The Zimbabwe Environmental Law Association (ZELA) supported by OXFAM through DFAT has realised the media’s key role in bringing mass awareness on key environmental justice issues. Bringing together media practitioners drawn from different private and public media houses from the 20th-21st April 2021 to a sensitization and training meeting themed, ‘Media as partners in natural resource governance in Zimbabwe’ has reinvigorated journalists’ passion to act as sources of information, monitor environmental decision-making by government and call for parliamentary oversight in holding the duty bearers accountable.
ZELA is celebrating two decades of existence this year. This training of journalists is continuation of the organizational culture of fostering effective media reporting on environmental, economic, social, and cultural rights. Members of the fourth estate were taken through the case studies that portray how natural resource exploitation has in some instances resulted in pollution, forced evictions, lack of transparency which remain some of the key challenges confronting several communities. Balancing the interests of investors against those of the society has been a complex issue that merits an assessment from an environmental and human rights justice perspective coupled with objective reporting of emerging issues.
ZELA also took time to share its several campaigns including the environmental child rights campaign #MyPlanetMyRights. Whilst environmental degradation and human rights violations affect all people, children and youth are particularly vulnerable, due to their evolving physical and mental development and status within society. The impact of environmental degradation on children can have irreversible, lifelong, and even transgenerational consequences. To ensure every child lives in a clean, green, safe, healthy, and sustainable world, ZELA has joined progressive organisations for the #Myplanetmyrights campaign, a global movement of over 30,000 advocates worldwide calling on governments to recognize children’s right to a healthy environment.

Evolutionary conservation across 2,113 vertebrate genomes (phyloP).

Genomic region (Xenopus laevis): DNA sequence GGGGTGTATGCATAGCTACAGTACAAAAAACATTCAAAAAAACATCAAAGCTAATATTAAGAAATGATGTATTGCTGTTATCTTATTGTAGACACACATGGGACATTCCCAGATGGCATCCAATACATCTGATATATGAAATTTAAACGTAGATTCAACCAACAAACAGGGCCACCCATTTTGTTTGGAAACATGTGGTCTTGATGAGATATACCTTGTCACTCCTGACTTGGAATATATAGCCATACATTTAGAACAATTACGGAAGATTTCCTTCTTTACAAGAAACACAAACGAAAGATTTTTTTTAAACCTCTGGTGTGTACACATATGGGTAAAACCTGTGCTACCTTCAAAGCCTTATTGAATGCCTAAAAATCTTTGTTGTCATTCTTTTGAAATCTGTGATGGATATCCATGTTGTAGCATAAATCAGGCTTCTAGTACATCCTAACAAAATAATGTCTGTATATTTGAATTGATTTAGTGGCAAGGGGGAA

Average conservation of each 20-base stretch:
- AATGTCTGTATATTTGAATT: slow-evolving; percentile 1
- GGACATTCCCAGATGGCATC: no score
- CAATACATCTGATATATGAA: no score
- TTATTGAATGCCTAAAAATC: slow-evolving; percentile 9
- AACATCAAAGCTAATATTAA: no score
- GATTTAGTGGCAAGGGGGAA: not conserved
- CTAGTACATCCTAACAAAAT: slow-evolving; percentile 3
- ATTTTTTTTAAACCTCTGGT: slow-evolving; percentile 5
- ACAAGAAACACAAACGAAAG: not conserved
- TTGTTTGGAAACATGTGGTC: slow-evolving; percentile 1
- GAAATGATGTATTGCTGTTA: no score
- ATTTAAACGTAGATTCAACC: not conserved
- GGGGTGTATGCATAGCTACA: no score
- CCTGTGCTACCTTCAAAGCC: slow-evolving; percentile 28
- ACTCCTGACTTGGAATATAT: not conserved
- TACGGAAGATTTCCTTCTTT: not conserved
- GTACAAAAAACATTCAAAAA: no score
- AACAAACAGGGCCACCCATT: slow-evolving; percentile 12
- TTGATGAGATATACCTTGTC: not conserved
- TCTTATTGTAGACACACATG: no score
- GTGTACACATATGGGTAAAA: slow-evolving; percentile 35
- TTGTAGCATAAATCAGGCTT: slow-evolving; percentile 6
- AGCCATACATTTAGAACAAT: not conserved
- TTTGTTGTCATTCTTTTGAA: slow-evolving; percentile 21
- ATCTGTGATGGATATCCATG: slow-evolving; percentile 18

Not to be missed in the discussion was the issue of the rising global demand for land and natural resources that has made protection of community lands and natural resources an urgent priority, particularly in countries such as Zimbabwe with little or no legal protection for communal land rights. Land ownership and use rights in communal areas is a major problem. Historically, land tenure has been controversial in Zimbabwe. Now, the main legal challenge for rural communities is weak tenure rights over communal land which is state owned. This has resulted in land grabbing and evictions driven by private actors using the land for mining or large-scale agricultural projects. This is increasingly becoming an issue of concern and the media practitioners were urged to develop strategies for human rights reporting that is objective and aimed at fostering environmental and social justice in Zimbabwe.
Journalists play a critical role in driving public discourse on climate change, zero carbon energy transition, sustainability, and biodiversity. Loss of livelihoods and increasing poverty levels because of climate change is a major issue. Global warming and the changing weather patterns have resulted in increased cyclone induced floods and acute water shortages promoting increased food insecurity in most communities. Lack of disaster preparedness and ineffective disaster risk response strategies has exacerbated the vulnerability of communities to climate change shocks. As has always been argued, ‘the pen is mightier that the sword’, thus it is critical for the media to research and adequately profile these issues.
A veil of secrecy surrounds climate and energy contracts. There is limited public participation when mega investment deals are signed, let alone parliamentary oversight. Deals and contracts, including loan agreements are constantly plagued by allegations of corruption, unfair loan repayment terms, secrecy, lack of public disclosure of contracts and information to citizens. The recent Constitutional Amendment Bill No. 2 demands the media scrutiny to ensure that aspects of transparency and accountability are not thrown out the window.
Regarding normative change, the media was encouraged to popularize various mechanisms (United Nations Guiding Principles on Business and Human Rights; Organisation of Economic Co-operation and Development Diligence Guidance; Initiative for Responsible Mining Assurance), promote greater transparency and access to public interest information using technology and open data, carrying out investigative journalism to expose cases in a quest to realise redress. While it is the duty and primary responsibility of States to protect human rights and ensure that companies do not violate them, it is also the responsibility of businesses to respect human rights and human dignity and to contribute positively to the realization of the right to development. At the very least this requires that corporations respect and uphold human rights.
Journalists must be supported to ensure that they effectively play their invaluable civic roles, not limited to watchdog, civic forum, and agenda-setting in the promotion of good governance and environmental justice. The citizens must be availed with adequate and credible information provided by the media that empowers them to hold the duty bearers, investors, and other stakeholders accountable in as far as environmental protection is concerned.